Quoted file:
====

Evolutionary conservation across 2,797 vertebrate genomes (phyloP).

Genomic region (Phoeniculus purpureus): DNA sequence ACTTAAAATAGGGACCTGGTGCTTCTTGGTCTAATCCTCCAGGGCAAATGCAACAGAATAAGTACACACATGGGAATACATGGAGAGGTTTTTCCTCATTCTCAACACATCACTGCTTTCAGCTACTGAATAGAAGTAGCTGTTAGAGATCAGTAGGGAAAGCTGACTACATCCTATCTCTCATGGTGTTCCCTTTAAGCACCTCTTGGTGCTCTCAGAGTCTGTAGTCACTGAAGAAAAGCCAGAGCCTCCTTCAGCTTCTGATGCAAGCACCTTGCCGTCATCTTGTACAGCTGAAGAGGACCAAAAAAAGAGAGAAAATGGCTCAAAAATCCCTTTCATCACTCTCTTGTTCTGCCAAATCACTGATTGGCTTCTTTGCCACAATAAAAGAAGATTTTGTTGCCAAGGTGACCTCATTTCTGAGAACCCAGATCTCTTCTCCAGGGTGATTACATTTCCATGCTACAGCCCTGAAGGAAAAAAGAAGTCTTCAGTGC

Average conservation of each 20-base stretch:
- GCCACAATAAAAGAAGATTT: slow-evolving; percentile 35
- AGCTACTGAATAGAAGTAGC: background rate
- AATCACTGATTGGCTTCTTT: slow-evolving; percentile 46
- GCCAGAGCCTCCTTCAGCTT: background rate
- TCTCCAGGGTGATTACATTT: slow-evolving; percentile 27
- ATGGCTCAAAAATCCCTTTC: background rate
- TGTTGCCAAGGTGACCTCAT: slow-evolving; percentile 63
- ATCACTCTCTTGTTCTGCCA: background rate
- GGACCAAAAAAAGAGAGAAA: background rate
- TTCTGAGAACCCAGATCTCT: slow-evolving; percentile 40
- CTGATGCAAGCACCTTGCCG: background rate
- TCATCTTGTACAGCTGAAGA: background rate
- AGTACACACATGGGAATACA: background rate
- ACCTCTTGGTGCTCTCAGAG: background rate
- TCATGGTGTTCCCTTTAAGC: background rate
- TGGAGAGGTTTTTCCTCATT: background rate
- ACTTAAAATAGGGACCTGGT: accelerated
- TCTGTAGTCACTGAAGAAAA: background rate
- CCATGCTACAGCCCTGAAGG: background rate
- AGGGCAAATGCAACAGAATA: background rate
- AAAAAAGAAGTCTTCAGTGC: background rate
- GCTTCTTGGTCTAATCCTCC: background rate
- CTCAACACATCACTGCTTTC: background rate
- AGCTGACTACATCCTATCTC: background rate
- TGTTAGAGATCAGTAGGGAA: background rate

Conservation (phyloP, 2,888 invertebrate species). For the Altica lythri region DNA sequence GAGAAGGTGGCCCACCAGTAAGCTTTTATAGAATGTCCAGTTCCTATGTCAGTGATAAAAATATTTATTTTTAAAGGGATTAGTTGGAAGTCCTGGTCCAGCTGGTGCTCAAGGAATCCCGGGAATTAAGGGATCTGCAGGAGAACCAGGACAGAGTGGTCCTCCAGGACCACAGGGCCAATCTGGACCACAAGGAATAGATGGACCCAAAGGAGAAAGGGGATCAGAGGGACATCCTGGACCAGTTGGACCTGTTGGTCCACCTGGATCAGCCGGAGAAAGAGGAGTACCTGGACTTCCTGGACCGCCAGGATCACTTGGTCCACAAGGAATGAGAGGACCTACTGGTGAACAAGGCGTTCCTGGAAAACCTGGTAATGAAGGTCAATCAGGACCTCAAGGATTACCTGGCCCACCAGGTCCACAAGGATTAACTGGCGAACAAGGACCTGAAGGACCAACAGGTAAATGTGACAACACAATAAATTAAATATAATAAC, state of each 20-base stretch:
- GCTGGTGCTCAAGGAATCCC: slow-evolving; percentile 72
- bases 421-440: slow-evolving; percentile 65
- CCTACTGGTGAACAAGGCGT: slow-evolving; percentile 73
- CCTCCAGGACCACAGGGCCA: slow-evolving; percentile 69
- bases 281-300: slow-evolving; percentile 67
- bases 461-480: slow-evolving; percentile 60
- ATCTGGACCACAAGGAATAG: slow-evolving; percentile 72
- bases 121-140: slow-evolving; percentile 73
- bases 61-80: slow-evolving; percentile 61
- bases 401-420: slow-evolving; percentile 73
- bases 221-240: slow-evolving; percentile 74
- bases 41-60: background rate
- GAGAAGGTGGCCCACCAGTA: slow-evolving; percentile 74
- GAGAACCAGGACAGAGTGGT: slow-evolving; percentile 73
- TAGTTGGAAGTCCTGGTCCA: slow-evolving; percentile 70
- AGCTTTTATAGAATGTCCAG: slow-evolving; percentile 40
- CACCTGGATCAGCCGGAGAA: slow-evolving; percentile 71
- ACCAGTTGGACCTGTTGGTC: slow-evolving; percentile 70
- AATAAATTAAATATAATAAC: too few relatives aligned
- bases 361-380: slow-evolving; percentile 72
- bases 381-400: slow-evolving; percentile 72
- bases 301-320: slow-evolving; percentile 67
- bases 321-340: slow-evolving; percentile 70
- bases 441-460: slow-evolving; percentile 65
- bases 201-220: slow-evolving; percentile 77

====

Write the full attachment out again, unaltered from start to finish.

Evolutionary conservation across 2,797 vertebrate genomes (phyloP).

Genomic region (Phoeniculus purpureus): DNA sequence ACTTAAAATAGGGACCTGGTGCTTCTTGGTCTAATCCTCCAGGGCAAATGCAACAGAATAAGTACACACATGGGAATACATGGAGAGGTTTTTCCTCATTCTCAACACATCACTGCTTTCAGCTACTGAATAGAAGTAGCTGTTAGAGATCAGTAGGGAAAGCTGACTACATCCTATCTCTCATGGTGTTCCCTTTAAGCACCTCTTGGTGCTCTCAGAGTCTGTAGTCACTGAAGAAAAGCCAGAGCCTCCTTCAGCTTCTGATGCAAGCACCTTGCCGTCATCTTGTACAGCTGAAGAGGACCAAAAAAAGAGAGAAAATGGCTCAAAAATCCCTTTCATCACTCTCTTGTTCTGCCAAATCACTGATTGGCTTCTTTGCCACAATAAAAGAAGATTTTGTTGCCAAGGTGACCTCATTTCTGAGAACCCAGATCTCTTCTCCAGGGTGATTACATTTCCATGCTACAGCCCTGAAGGAAAAAAGAAGTCTTCAGTGC

Average conservation of each 20-base stretch:
- GCCACAATAAAAGAAGATTT: slow-evolving; percentile 35
- AGCTACTGAATAGAAGTAGC: background rate
- AATCACTGATTGGCTTCTTT: slow-evolving; percentile 46
- GCCAGAGCCTCCTTCAGCTT: background rate
- TCTCCAGGGTGATTACATTT: slow-evolving; percentile 27
- ATGGCTCAAAAATCCCTTTC: background rate
- TGTTGCCAAGGTGACCTCAT: slow-evolving; percentile 63
- ATCACTCTCTTGTTCTGCCA: background rate
- GGACCAAAAAAAGAGAGAAA: background rate
- TTCTGAGAACCCAGATCTCT: slow-evolving; percentile 40
- CTGATGCAAGCACCTTGCCG: background rate
- TCATCTTGTACAGCTGAAGA: background rate
- AGTACACACATGGGAATACA: background rate
- ACCTCTTGGTGCTCTCAGAG: background rate
- TCATGGTGTTCCCTTTAAGC: background rate
- TGGAGAGGTTTTTCCTCATT: background rate
- ACTTAAAATAGGGACCTGGT: accelerated
- TCTGTAGTCACTGAAGAAAA: background rate
- CCATGCTACAGCCCTGAAGG: background rate
- AGGGCAAATGCAACAGAATA: background rate
- AAAAAAGAAGTCTTCAGTGC: background rate
- GCTTCTTGGTCTAATCCTCC: background rate
- CTCAACACATCACTGCTTTC: background rate
- AGCTGACTACATCCTATCTC: background rate
- TGTTAGAGATCAGTAGGGAA: background rate

Conservation (phyloP, 2,888 invertebrate species). For the Altica lythri region DNA sequence GAGAAGGTGGCCCACCAGTAAGCTTTTATAGAATGTCCAGTTCCTATGTCAGTGATAAAAATATTTATTTTTAAAGGGATTAGTTGGAAGTCCTGGTCCAGCTGGTGCTCAAGGAATCCCGGGAATTAAGGGATCTGCAGGAGAACCAGGACAGAGTGGTCCTCCAGGACCACAGGGCCAATCTGGACCACAAGGAATAGATGGACCCAAAGGAGAAAGGGGATCAGAGGGACATCCTGGACCAGTTGGACCTGTTGGTCCACCTGGATCAGCCGGAGAAAGAGGAGTACCTGGACTTCCTGGACCGCCAGGATCACTTGGTCCACAAGGAATGAGAGGACCTACTGGTGAACAAGGCGTTCCTGGAAAACCTGGTAATGAAGGTCAATCAGGACCTCAAGGATTACCTGGCCCACCAGGTCCACAAGGATTAACTGGCGAACAAGGACCTGAAGGACCAACAGGTAAATGTGACAACACAATAAATTAAATATAATAAC, state of each 20-base stretch:
- GCTGGTGCTCAAGGAATCCC: slow-evolving; percentile 72
- bases 421-440: slow-evolving; percentile 65
- CCTACTGGTGAACAAGGCGT: slow-evolving; percentile 73
- CCTCCAGGACCACAGGGCCA: slow-evolving; percentile 69
- bases 281-300: slow-evolving; percentile 67
- bases 461-480: slow-evolving; percentile 60
- ATCTGGACCACAAGGAATAG: slow-evolving; percentile 72
- bases 121-140: slow-evolving; percentile 73
- bases 61-80: slow-evolving; percentile 61
- bases 401-420: slow-evolving; percentile 73
- bases 221-240: slow-evolving; percentile 74
- bases 41-60: background rate
- GAGAAGGTGGCCCACCAGTA: slow-evolving; percentile 74
- GAGAACCAGGACAGAGTGGT: slow-evolving; percentile 73
- TAGTTGGAAGTCCTGGTCCA: slow-evolving; percentile 70
- AGCTTTTATAGAATGTCCAG: slow-evolving; percentile 40
- CACCTGGATCAGCCGGAGAA: slow-evolving; percentile 71
- ACCAGTTGGACCTGTTGGTC: slow-evolving; percentile 70
- AATAAATTAAATATAATAAC: too few relatives aligned
- bases 361-380: slow-evolving; percentile 72
- bases 381-400: slow-evolving; percentile 72
- bases 301-320: slow-evolving; percentile 67
- bases 321-340: slow-evolving; percentile 70
- bases 441-460: slow-evolving; percentile 65
- bases 201-220: slow-evolving; percentile 77